Exercise 12 9 the questions in this exercise have no

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Exercise 12-9 The questions in this exercise have no “correct” answers. Exercise 12-10 The questions in this exercise have no “correct” answers. Exercise 12-11 ▲1. The harm principle: Shoplifting harms those from whom one steals. ▲2. The harm principle: Forgery tends to harm others. 3. Legal paternalism, for obvious reasons; but suicide often harms the family of the deceased, and thus one can also imagine an argument against some suicides based on the harm principle. ▲4. We think the offense principle is the most relevant, because the practice in question is found highly offensive by most people (at least we believe—and hope—so). But one might also include the harm principle, because spitting in public can spread disease-causing organisms. 5. Legal paternalism; harm principle. Obviously, one runs the risk of doing harm both to oneself and others by driving under the influence. IM – 12 | 6
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▲6. Legal moralism, because many people find adultery immoral; and, to a lesser extent, both the harm principle and legal paternalism, because adultery can increase the spread of sexually transmitted diseases. 7. The offense principle, since same-sex marriages are offensive to some people; and legal moralism, since some people believe that homosexuality is immoral. A few writers have tried to make a case based on the harm principle, but we’ve not seen any very good efforts to date. 8. Legal paternalism. The reasoning is that such laws prevent a person from seeking, or at least from finding, medical treatment that might be incompetent. (Justifications of laws that forbid one group from doing something in order to protect another group from doing something to itself are sometimes said to be based on “impure” paternalism. In the “pure” variety, the group restrained is the same group being protected.) 9. Same sort of answer as the one to question 5. ▲10. The offense principle. 11. The harm principle. Trespassers may damage the property on which they trespass. (Of course, it may also be that a property owner is offended by an uninvited person crossing or camping out on his or her property.) 12. Mainly justified on grounds of offense, we think. But moralism is also available: It is immoral to cause pain to a creature that can feel pain; torturing a pet causes such pain. Therefore torturing a pet is immoral. Therefore torturing a pet should be prohibited by law. Exercise 12-12 This is an in-class or writing exercise. Exercise 12-13 This exercise asks the student to construct an argument. Exercise 12-14 1. a. Principle 4 b. Principle 2 Compatible 2. a. Principle 3 b. Principle 7 Incompatible 3. a. Principle 1 b. Principle 5 Compatible IM – 12 | 7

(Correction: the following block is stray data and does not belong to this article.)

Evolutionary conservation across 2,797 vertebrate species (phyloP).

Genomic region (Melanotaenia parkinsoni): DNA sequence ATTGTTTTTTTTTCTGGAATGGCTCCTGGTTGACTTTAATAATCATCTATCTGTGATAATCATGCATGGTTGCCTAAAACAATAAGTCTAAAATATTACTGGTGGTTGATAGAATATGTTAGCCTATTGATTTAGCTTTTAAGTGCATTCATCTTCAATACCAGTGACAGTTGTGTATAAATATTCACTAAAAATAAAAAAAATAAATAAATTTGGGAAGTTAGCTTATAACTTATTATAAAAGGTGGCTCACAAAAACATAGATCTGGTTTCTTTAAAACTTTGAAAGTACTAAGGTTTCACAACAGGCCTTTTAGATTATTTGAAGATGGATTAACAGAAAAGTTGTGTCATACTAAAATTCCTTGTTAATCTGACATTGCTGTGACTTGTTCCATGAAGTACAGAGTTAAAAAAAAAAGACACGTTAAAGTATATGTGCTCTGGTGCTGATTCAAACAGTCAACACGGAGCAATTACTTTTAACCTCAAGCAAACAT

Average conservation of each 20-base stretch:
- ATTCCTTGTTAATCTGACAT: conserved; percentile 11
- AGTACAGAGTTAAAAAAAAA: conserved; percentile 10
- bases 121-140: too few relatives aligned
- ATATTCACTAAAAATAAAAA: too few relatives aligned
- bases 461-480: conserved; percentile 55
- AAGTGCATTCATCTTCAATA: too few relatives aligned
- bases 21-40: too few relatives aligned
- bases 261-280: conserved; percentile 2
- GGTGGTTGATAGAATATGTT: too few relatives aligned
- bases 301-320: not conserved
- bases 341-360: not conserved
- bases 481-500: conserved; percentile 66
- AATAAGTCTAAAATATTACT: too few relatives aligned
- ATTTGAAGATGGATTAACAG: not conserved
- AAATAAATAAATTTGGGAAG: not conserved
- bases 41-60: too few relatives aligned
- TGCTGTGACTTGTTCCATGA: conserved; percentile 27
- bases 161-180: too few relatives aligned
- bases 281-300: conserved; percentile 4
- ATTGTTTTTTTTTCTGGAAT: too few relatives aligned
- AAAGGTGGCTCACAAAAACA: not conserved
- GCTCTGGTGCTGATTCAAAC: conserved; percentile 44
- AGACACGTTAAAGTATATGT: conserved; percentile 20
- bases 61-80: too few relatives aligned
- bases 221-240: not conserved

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4. a. Principle 5 b. Principle 2 Compatible 5. a. Principle 8 b. Principle 6 Incompatible Exercise 12-15 1. Relevant on Principle 7 2. Relevant on Principle 1 3. Relevant on Principle 6 4. Relevant on Principle 1 5. Irrelevant 6. Irrelevant 7. Relevant on Principle 3 Exercise 12-16 Principle 1: Asuka’s picture does not teach us anything, for no chimp can distinguish between truth and falsity; it is a curiosity rather than a work of art.
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